Harold (Hall) Chestnut (November 25, 1917 – August 29, 2001) was an American electrical engineer, control engineer and manager at General Electric and author, who helped establish the fields of control theory and systems engineering.
Born in Albany, New York, where his father, educated as a civil engineer, worked in the family candy business. Chestnut was raised in the 1920s and went on a scholarship to MIT in 1934 to study chemical engineering. In the first year he was awarded for his outstanding performance in chemistry, but switched anyway to electrical engineering and became co-op student. After five years of study he received a combined B.S. and M.S. degree in electrical engineering in 1940. Chestnut received further on-the-job training in General Electric's Advanced Engineering Program (AEP). Later in his career he received two honorary doctorates in engineering in 1966 from Case Institute of Technology in 1972 from Villanova University.
In 1940 Chestnut began a lifelong career with the General Electric Company, which would last until his retirement in 1983. He married his wife Erma Ruth Callaway Chestnut in 1944 and they had three sons. During the Second World War Chestnut was both a student and an instructor in General Electric's well-known Advanced Engineering Program. He worked on the design of the central fire-control system and remotely controlled gun turrets used on the B-29 aircraft.
Later he worked in the Aeronautics and Ordnance Department and the Systems Engineering and Analysis branch of the Advanced Technology Laboratory, where he served as manager from 1956 to 1972. Here he worked on a wide variety of technical problems including reliability issues in rapid transit and the Apollo mission to the moon. Later in his career he returned to the field of electric power. This time the focus was power systems automation.
From 1957 to 1959 he was the first president of the International Federation of Automatic Control (IFAC). After his term as president, he chaired the technical board from 1961 to 1966 and the Systems Engineering technical committee for another three years. He served as honorary editor from 1969 to 1972 and was the first adviser appointed for life in 1984. Chestnut was also involved in the IEEE since its establishment in 1963 and served as president in 1973. He was active in the formation of the IEEE History Center and the International Federation of Automatic Control.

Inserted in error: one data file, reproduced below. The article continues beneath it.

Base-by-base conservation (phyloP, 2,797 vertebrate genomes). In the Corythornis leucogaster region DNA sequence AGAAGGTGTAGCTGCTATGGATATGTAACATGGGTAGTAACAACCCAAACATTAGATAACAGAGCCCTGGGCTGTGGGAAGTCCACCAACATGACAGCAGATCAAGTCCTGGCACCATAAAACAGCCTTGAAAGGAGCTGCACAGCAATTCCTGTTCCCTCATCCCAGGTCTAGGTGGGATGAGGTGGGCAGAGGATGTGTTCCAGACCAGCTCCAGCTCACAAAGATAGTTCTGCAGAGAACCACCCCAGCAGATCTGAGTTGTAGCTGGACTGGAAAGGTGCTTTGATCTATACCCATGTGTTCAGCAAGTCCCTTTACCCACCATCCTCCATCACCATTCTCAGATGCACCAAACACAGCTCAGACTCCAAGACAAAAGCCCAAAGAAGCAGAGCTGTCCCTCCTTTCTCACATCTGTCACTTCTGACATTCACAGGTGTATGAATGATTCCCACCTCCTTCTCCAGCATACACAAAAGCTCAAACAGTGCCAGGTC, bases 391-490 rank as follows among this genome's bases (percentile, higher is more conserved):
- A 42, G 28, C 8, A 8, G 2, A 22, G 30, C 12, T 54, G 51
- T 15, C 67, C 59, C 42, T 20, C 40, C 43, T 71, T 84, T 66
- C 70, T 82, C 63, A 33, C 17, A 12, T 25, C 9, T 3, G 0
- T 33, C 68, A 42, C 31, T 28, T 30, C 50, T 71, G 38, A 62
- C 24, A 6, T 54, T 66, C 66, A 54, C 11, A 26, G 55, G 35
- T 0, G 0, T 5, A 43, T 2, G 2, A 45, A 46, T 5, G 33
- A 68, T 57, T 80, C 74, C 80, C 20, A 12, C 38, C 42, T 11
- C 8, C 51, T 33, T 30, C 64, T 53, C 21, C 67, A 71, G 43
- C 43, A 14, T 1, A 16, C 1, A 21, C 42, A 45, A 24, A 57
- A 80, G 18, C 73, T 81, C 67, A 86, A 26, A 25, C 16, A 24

In 1961 Chestnut edited Automatica: The International Journal on Automatic Control and Automation. He also became editor of a John Wiley book series on systems engineering and analysis. In this series Chestnut published his own books.
In the 1980s and 1990s, after retirement, he created the "Supplemental Ways of Improving International Stability (SWIIS) Foundation" to identify and implement "supplemental ways to improve international stability". He devoted those years to this effort, in which he applied principles from the control field, such as stability and feedback, to international political realities.
Harold Chestnut received many awards: In 1966 he received an Honorary Doctorate in engineering from Case Western Reserve University and in 1972 from Villanova University. In 1984 he won the IEEE Centennial Medal and in 1985 the AACC's Richard E. Bellman Control Heritage Award. In 1981 he received the prestigious Honda Prize for ecotechnology, which included a substantial financial award from the Japan’s Honda Foundation. He was also named a Fellow of the AIEE, ISA, and AAAS. He was elected to the US National Academy of Engineering in 1974 and selected as a Case Centennial Scholar in 1980.
In 1998 Harold Chestnut and the Chestnut Family provided a gift to IFAC for the IFAC Textbook Prize. The income from this generous gift is used to fund the award for an outstanding textbook author recognized at each IFAC Congress.
Harold Chestnut worked in the fields of Control system, control theory and systems engineering.
Harold Chestnut published several articles and books, including:1951. Servomechanisms and Regulating Systems Design. Vol. 1, with R.W. Mayer, Wiley.
1955. Servomechanisms and Regulating Systems Design. Vol. 2, with R.W. Mayer, Wiley.
1965. Systems Engineering Tools. Wiley.
1967. Systems Engineering Methods. Wiley.
Articles:1970. "Information requirements for systems understanding". In: IEEE Trans. Syst. Sci. Cybern.. Vol. SSC-6. pp. 3–12, Jan. 1970.